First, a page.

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3 things Trump can do now to lower drug prices

The problem with prescription drug prices
The problem with prescription drug prices 14:00

Consumers, pharmaceutical manufacturers, insurers, middlemen, Wall Street analysts and others are waiting for and wondering about President Donald Trump's twice-postponed speech focusing on lowering prescription drug prices. It's now scheduled for Friday.

While much as been said about what the president may or may not propose -- on-script or off -- here's a look a three ways the government could help lower the cost of prescriptions, even in the face of opposition from various interested parties. 

Direct government negotiation for Medicare-covered drugs

Insurers and pharmacy benefit managers routinely negotiate with drugmakers for big discounts on list prices. But the government, by law, cannot enter into such negotiations, even though Medicare Part D is a huge payer for all types of medicines.

That law didn't stop then-candidate Trump from pushing for government negotiations when he was on the campaign trail, when he said doing so could save some $300 billion a year.  

Now it's a different story. Health and Human Services Secretary Alex Azar, a former drug company executive, and Scott Gottlieb, commissioner of the Food and Drug Administration, are against direct government negotiation. They argue that robust negotiations are already taking place between the private insurers that provide Medicare Part D coverage and pharmaceutical companies. 

Why does your prescription cost so much? 00:36

It would be better, their thinking goes, to create an environment of more competition with more drugmakers providing alternative drugs so true price competition can exist, explained Ian Spatz, former pharmaceutical industry lobbyist and senior adviser at Manatt Health.   

"There's no guarantee that direct government negotiation would lead to lower prices," said Spatz. "The government may not get the prices right. If it prices too low, there's no incentive to create new drugs we still need. And as we've seen in other areas of the government, prices could be set too high."

Nonetheless, Mr. Trump is expected to embrace incremental changes in government drug price intervention. For instance, the administration may be willing to negotiate Medicare prices for costly physician-administered drugs such as many expensive cancer drugs that doctors now purchase direct from wholesalers. And you may see some government intervention on extreme cases of price increases for common drugs such as various forms of insulin, said Spatz.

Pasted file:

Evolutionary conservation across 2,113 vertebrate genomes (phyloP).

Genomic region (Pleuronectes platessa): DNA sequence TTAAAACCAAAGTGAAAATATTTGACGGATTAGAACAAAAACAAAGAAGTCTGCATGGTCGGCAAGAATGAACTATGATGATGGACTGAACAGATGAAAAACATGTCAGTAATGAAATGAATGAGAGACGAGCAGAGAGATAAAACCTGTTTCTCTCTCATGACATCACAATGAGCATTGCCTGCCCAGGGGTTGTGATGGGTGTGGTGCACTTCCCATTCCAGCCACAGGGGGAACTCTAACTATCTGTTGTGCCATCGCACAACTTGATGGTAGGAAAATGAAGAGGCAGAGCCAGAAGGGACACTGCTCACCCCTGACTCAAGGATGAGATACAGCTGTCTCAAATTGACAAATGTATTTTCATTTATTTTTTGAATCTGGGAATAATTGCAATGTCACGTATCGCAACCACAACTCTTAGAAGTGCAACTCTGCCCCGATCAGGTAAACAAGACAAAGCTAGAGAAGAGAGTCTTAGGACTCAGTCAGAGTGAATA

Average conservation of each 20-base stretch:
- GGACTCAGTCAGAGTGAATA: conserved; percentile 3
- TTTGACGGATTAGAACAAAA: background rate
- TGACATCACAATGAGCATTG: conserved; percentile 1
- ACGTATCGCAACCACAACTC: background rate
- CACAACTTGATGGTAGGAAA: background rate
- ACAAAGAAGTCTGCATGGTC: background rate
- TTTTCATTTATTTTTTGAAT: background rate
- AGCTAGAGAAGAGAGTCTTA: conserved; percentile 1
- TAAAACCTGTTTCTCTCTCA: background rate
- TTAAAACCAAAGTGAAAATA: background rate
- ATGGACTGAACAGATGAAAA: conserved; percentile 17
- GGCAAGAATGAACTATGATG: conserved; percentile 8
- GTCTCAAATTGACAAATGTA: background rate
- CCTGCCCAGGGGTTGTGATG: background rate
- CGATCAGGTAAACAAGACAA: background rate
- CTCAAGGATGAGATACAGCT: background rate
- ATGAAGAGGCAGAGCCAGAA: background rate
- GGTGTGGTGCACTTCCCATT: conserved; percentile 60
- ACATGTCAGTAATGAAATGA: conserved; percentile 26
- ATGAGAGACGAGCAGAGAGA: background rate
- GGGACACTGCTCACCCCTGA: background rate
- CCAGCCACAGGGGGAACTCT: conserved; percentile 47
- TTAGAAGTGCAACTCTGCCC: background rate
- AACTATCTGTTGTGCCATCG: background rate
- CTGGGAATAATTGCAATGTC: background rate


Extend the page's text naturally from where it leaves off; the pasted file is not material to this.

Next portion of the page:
Import cheaper drugs from Canada

This is yet another point Mr. Trump made on the campaign trail, saying consumers should be allowed to buy less expensive drugs from Canada and other countries. But that has changed dramatically. Administration officials and health care experts have balked at this idea, citing safety concerns. They say it isn't always known where drugs imported from Canada came from originally and if they're authentic.

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Nonetheless, the idea resonates with several states, including Utah, Oklahoma, Vermont and West Virginia, all of which have begun legislative efforts to allow the importation of less expensive Canadian drugs, which is currently illegal. Individual states would be responsible for making sure the drugs are safe and that patients are saving money.

In recent weeks the Trump administration has called out several trading partners that regulate drug prices, including many European countries, saying they're not paying their fair share for U.S. drug company innovation and are therefore increasing the cost of drugs in the U.S. This stance is adding to global trade tensions.

On the other side of the coin, some experts are pushing the idea of more open drug trade. One proposal: The FDA should allow foreign makers qualified to sell generic drugs in Canada, England, France and other countries to sell generics in the U.S. too.

Offer discounts directly to consumers

Earlier this year, Aetna (AET) and United Health (UNH) announced they would pass discounts they receive from drugmakers directly to some consumers. Pharmaceutical companies often offer rebates to insurers and pharmacy benefit managers to ensure their drugs are included in coverage. Traditionally, insurers have not passed these savings to consumers, instead claiming they use them to stabilize premiums. Along these same lines, President Trump announced he would like to see drug company rebates passed directly to seniors enrolled in Medicare Part D coverage.

The details of the Aetna and Humana announcements aren't yet clear, including how many consumers would be affected and how much they would save. But allowing consumers to gain more from industry discounts may be an important step in overall savings. 

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